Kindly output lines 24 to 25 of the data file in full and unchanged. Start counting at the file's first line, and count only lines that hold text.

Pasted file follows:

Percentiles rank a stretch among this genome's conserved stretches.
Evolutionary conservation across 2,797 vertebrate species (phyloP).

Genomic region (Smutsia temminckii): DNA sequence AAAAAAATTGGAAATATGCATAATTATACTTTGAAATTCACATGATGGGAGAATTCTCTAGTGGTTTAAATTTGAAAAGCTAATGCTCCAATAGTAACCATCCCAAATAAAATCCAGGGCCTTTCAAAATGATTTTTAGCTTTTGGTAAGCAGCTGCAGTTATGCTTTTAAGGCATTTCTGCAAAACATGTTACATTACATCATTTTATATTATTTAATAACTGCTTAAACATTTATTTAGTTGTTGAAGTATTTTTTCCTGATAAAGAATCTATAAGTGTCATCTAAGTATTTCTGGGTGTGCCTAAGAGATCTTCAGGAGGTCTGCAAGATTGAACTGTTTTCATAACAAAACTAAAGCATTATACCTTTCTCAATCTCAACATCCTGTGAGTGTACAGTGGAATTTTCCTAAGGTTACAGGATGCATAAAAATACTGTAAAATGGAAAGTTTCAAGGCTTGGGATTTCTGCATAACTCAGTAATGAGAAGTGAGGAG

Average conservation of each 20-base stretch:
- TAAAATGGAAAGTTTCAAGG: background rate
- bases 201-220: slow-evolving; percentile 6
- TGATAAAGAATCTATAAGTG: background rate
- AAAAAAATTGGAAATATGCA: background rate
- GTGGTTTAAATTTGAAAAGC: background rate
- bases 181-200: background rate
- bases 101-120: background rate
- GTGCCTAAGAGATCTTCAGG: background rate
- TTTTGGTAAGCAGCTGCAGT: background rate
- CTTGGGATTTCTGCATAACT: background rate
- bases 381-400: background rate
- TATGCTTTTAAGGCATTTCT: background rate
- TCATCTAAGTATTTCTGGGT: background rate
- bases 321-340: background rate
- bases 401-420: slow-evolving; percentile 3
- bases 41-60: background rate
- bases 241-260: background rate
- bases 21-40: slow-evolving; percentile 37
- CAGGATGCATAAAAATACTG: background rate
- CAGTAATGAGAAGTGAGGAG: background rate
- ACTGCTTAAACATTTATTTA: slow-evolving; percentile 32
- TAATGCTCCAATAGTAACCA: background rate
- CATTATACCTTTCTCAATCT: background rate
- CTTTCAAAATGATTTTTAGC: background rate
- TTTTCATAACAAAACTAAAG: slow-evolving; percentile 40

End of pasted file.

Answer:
- CAGTAATGAGAAGTGAGGAG: background rate
- ACTGCTTAAACATTTATTTA: slow-evolving; percentile 32